"Obviously it only takes a single bad password to make the security chain weak, so it's futile to chase the "strong password" model. Network sniffers and SMB packet captures are like 15,000 lb. daisy cutters to most corporate password policies.

"Passwords need only be "strong enough" with more stringent requirements for users with elevated privileges. Biometrics and one-time-passwords (such as the SecureID card) should be used by administrators and in critical applications.

"Enforcing user profiles with password protected screen savers; putting a password on your outlook.pst file, encrypted email, and encrypted data storage are also major factors. Check out www.jetico.com for an excellent way to protect your data. It's an awesome product that I have used for close to 5 years.

(Editor's Note: See the Fortress product for protected screen savers:)

"I'm using a digital certificate on an Exchange 2000 server to encrypt traffic to Outlook Web Access clients. I also utilize POPS/SMTPS for yet another layer of protection. Security is like an onion, you need to set it up in layers." - end quote.

OK, What ARE The MCSA Requirements Exactly?

We recently closed the SunPoll that asked who was interested in the new MCSA certification. Out of 1517 respondees, here are the (non-scientific but de-duped) results.

  • Naah, I'm still upset with Microsoft. 34.27% - 520 votes
  • Perhaps, when I get time for that. 30.45% - 462 votes
  • I'm sure I'm going to do that in 2002. - 23.86% - 362 votes
  • Absolutely! I'm already cramming for the exams. 11.4% - 173 votes
Well, you need to be aware that you need to pass four exams. Out of these, three are core, and one is elective. It's a jungle of different tests and I'll try to make some sense out of it and keep it simple.

To begin with, you need to pass one of these two exams: W2K Pro (#70-210) or WinXP Pro (#70-270). Next, you have to ace either the W2K Server exam, or the Win .NET Server exam. (#70-215 and #70-275 respectively). As the next step, you also have to complete either the Managing a W2K Server Network Environment (#70-218) or the .NET equivalent (#70-278).

Now, you can start thinking about your one elective. You can pick and choose out of stuff like NT Server 4.0 Network Support and Maintenance (which I do not recommend), but you can also take applications like SQL, or Exchange, ISA, Proxy server, or perhaps the W2K Network Infrastructure which makes a whole lot more sense, since everyone is now finally getting to migrate to W2K and AD. Even Sunbelt moves to AD this month, finally. (You'll get a detailed write-up about that)

All the MCSA detail is at the MS website over at:


Another Winner Company In The Security Space: PentaSafe

Why Sunbelt Software has selected PentaSafe as a best-of-breed security solution:

PentaSafe Security Technologies, Inc., announced that the company has again shown another strong quarter of growth and achieved designated quarterly sales goals despite a challenging corporate IT spending environment. PentaSafe closed their Q4 with revenues up 53% from the previous year. PentaSafe added over 40 new customers this quarter including Williams Energy, Gucci, and Perry Homes.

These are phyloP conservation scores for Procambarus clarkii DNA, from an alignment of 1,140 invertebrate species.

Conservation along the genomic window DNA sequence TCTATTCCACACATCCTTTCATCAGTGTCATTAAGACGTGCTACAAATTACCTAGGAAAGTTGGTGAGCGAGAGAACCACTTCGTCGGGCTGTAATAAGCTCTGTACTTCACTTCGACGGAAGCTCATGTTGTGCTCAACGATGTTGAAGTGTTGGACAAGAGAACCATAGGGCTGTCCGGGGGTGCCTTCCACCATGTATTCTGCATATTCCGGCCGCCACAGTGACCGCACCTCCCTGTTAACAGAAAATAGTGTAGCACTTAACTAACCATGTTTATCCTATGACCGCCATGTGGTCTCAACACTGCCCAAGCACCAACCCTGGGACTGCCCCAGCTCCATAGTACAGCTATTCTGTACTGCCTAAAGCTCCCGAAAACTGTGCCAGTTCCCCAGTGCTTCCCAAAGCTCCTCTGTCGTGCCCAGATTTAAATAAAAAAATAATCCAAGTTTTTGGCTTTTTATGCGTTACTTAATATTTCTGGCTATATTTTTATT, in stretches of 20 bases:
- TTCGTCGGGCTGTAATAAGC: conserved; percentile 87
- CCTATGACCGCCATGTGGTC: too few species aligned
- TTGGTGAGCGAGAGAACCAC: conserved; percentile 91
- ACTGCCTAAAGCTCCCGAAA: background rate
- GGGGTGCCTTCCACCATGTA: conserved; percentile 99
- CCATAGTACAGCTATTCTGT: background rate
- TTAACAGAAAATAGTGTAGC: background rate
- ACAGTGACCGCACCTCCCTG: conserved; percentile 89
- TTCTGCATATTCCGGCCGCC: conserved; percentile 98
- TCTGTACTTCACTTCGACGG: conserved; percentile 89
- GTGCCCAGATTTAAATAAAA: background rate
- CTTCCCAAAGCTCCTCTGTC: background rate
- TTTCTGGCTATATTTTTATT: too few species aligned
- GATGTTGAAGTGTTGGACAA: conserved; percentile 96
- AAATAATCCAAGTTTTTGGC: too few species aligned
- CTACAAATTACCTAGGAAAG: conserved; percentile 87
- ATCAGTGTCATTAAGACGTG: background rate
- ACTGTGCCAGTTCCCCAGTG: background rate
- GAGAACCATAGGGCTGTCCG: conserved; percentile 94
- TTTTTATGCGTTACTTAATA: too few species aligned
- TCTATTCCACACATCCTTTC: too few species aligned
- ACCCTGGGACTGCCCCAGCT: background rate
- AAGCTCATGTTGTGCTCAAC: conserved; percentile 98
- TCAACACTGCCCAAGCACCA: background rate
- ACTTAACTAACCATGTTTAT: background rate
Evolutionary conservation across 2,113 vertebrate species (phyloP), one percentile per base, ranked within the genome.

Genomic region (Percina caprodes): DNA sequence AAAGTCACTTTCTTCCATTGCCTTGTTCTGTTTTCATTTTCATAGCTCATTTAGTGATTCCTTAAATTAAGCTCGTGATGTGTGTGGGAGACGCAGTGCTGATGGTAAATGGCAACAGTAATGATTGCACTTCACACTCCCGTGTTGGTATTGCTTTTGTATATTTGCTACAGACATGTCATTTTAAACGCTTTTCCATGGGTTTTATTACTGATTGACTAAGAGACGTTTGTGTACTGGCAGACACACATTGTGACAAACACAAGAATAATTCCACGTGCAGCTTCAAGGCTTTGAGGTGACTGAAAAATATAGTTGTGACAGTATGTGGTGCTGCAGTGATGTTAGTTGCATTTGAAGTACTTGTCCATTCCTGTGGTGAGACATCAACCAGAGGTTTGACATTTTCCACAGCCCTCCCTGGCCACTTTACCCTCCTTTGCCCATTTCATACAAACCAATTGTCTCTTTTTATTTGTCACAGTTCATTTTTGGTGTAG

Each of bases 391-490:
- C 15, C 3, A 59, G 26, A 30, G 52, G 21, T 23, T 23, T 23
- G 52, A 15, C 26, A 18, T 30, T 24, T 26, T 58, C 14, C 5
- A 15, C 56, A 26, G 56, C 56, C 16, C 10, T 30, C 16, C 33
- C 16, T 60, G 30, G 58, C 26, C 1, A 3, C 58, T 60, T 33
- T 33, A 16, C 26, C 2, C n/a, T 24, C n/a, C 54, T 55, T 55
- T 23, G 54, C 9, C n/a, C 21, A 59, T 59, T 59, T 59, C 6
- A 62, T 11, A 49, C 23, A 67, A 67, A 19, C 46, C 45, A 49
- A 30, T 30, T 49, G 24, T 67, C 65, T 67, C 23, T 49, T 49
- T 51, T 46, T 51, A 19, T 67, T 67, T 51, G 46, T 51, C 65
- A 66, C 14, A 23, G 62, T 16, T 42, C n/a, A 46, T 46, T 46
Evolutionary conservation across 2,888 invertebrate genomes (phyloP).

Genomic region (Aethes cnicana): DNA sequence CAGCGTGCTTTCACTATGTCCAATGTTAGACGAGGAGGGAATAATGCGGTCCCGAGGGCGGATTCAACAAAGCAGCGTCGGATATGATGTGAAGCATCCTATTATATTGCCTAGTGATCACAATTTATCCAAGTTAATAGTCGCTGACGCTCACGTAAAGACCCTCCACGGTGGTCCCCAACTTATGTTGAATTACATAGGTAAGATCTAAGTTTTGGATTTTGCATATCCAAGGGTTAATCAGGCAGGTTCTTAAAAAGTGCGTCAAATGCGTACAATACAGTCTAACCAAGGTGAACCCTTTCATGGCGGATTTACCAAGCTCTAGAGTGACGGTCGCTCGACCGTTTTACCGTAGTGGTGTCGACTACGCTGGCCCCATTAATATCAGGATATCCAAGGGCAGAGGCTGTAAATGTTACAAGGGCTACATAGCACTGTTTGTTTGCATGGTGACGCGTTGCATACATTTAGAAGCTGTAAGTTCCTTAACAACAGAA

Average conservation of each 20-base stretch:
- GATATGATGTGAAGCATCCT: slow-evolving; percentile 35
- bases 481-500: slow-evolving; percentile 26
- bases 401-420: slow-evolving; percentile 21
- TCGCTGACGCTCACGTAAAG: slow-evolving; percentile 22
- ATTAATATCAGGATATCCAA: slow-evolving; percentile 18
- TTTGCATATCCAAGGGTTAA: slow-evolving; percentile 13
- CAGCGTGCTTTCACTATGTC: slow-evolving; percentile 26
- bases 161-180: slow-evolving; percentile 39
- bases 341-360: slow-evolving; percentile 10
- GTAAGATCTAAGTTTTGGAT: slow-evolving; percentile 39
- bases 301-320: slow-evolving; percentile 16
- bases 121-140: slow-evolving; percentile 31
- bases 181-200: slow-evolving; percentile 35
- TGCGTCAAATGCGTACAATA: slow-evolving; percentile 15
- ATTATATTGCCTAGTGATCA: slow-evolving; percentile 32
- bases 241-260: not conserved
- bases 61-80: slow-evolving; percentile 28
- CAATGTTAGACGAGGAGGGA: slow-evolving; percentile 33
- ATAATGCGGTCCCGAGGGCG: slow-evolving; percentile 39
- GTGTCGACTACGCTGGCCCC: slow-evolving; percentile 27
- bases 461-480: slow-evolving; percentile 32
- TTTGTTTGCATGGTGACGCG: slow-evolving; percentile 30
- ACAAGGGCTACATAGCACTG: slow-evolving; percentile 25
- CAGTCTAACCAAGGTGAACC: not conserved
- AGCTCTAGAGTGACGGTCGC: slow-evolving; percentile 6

"PentaSafe's 35 security management software products are redefining the security software market," said Doug Erwin, President and CEO of PentaSafe. "Our solutions are built around the philosophy that a successful IT security program must include a combination of people, policies and technology. We're continually meeting our sales goals because we not only provide unsurpassed vulnerability assessment and intrusion detection technology, we also provide solutions that help companies more effectively manage and implement security policies and awareness -- from a central point of control."

PentaSafe's position is backed up by Computerworld, which recently selected PentaSafe as one of the Top 100 Emerging Technology Companies for 2002. Quoted from the December 2001 issue: "What sets PentaSafe apart, say users and analysts, is the company's focus on user awareness and product compatibility -- all from a single console." Check it out!

Ecora Software Surges In 2001 Despite Recession

And as another example that not everything is doom and gloom, the sales of Ecora's change management software were up 91% as companies seek to shore up network security, address disaster recovery, and reduce IT infrastructure costs. Ecora finished the year with the best quarter in its three-year history.

"Whether a company has 300 employees or 300,000, every IT department struggles to address increased concerns (security, audits, disaster recovery) with fewer resources," said Ecora founder and CEO Alex Bakman. "Our success is testimony to our ability to deliver products that make managing IT simple and cost effective."

Ecora products automate documentation of IT information and track configuration changes that have security implications for a company.


This Week's Links We Like. Tips, Hints And Fun Stuff

  • Interview with Cliff Reeves, the MS VP Windows.Net product management, Talks about the new security effort. Interesting reading.
  • Microsoft's Best Security Practices Checklist:
  • And the last one is just pure for fun. It's amazing how they can emulate human movement now, with this "wire-guy" you can move.
  • Portable, broadcast quality satellite system in a suitcase. Pretty cool!

    Windows XP Troubleshooting

    This is what one of the authors said promoting his book. I have a copy and it's good! One of the other authors is Tom Shinder, who happens to be the editor of our WinXPnews.com. This is a "warmly recommended" Book Of The Week.

    "When I first saw Windows XP in the early beta versions, I was astonished by the number of additions and improvements that Microsoft had incorporated into it. Windows XP is the most feature-rich and useful desktop operating system yet. Because Windows XP includes so many new and useful features, the prospect of mastering it may appear daunting. However, many will find that using Windows XP will make using a computer more enjoyable, and that mastering XP is more a matter of play, rather than work. To put it simply: XP rocks. I found both myself and the other contributors with whom I worked on this book sharing a common enthusiasm for the product. It is our hope that we also communicate this enthusiasm to you, and that you will find this book informative and enjoyable."